My dad had a lot of phrases which I have not been able to identify the origins of. He would use "up in Annie's room behind the wallpaper" in much the same way as "to see a man about a dog" is used - in response to the question "where are you going?". Anyone come across it?

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    The New Partridge Dictionary of Slang and Unconventional English has up in Nelly's room behind the wallpaper, but this source seems to be saying Partridge originally listed it as Annie's room. Not that it makes much difference. Feb 5 '16 at 14:31
  • ...fifty years ago in my family we used to say something of unknown location might be in a matchbox in God's handbag. I've no idea whether one of us made that one up, or we got it from some outside source. Feb 5 '16 at 14:34
  • (My gut feel is it's originally Irish.) Feb 5 '16 at 14:37
  • This is a very interesting question.
    – user140086
    Feb 5 '16 at 16:47
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    I've always interpreted "to see a man about a horse" to mean going to take a pee.
    – Hot Licks
    Nov 1 '17 at 12:26

Every source I could find seemed to place the origin of the phrase as the UK, some time in the early 1900's most likely during World War I

Eric Partridge's Dictionary of Catch Phrases makes mention of "Up in Annie's Room", saying (that form) came to be around WWI, and was originally used as a response to an inquiry of an absent man's whereabouts.

Word-detective goes further, explaining it more specifically as a joking inquiry to the whereabouts of a soldier

from word-detective:

a joking reply to an inquiry (often from a sergeant or other superior) as to the whereabouts of another soldier. As this exchange usually took place either in the barracks or in the field, the humor came from the fact that there was no possible "Annie," let alone a room upstairs in which to dally with her.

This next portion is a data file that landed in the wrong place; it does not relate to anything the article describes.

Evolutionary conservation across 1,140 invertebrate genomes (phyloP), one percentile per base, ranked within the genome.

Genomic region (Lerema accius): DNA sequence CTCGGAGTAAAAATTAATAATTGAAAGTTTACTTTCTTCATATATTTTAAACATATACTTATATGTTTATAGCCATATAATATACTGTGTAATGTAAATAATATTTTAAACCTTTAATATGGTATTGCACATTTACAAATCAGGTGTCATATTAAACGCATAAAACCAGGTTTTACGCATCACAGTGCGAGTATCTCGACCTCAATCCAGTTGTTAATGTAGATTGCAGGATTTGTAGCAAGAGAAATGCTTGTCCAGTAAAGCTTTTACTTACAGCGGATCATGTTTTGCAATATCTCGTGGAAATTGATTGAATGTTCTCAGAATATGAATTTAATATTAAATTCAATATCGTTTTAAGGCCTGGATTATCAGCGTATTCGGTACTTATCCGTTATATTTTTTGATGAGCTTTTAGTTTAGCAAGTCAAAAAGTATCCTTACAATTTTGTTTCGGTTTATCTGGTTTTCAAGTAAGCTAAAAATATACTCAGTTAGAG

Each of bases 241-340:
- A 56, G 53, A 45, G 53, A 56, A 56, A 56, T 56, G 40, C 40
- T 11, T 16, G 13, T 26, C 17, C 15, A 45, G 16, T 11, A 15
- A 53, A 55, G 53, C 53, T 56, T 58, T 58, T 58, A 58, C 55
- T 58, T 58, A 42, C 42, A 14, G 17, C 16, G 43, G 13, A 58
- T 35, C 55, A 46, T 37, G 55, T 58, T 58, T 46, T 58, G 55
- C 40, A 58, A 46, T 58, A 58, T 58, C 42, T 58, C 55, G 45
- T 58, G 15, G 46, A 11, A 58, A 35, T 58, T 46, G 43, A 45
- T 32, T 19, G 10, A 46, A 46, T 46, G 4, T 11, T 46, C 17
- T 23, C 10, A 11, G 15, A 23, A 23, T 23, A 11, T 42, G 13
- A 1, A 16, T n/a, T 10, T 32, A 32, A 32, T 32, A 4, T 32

According to the latter source the phrase found renewed life among civilians after the war, being used as a joke/absurd location for an everyday object, finding increasingly implausible locations for added humor (thus the behind the wallpaper/clock variant)

Judging by all this it has fallen into apparent disuse, and thus become fairly obscure; hopefully I can find some ham-fisted use for it at the office today...

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    There's more discussion about the etymology here, but I don't think it really adds anything to what you fished out from Word Detective. The important thing seems to be that behind the clock is a later embellishment, and OP's behind the wallpaper is just a really whimsical "final flourish". Feb 5 '16 at 15:18
  • This is very speculative but could the whimsical flourish be a jocose reference to Anne Frank and the fact that she was hiding within the walls, behind the wallpaper?
    – DyingIsFun
    Feb 5 '16 at 17:23
  • @Silenus: Unlikely, given that it dates to around WWI, and Anne Frank would not have even been born yet. Her experiences occurred during WWII, and her diary wasn't discovered and published until years after that. Feb 5 '16 at 19:03
  • @DarrelHoffman, doesn't the research suggests the original phrase "up in Annie's room" dates from WWI? This is consistent with a later reappropriation which refers to Anne Frank with the final flourish "behind the wallpaper"... I'd be interested in learning when then "behind the wallpaper" addition came along.
    – DyingIsFun
    Feb 5 '16 at 19:19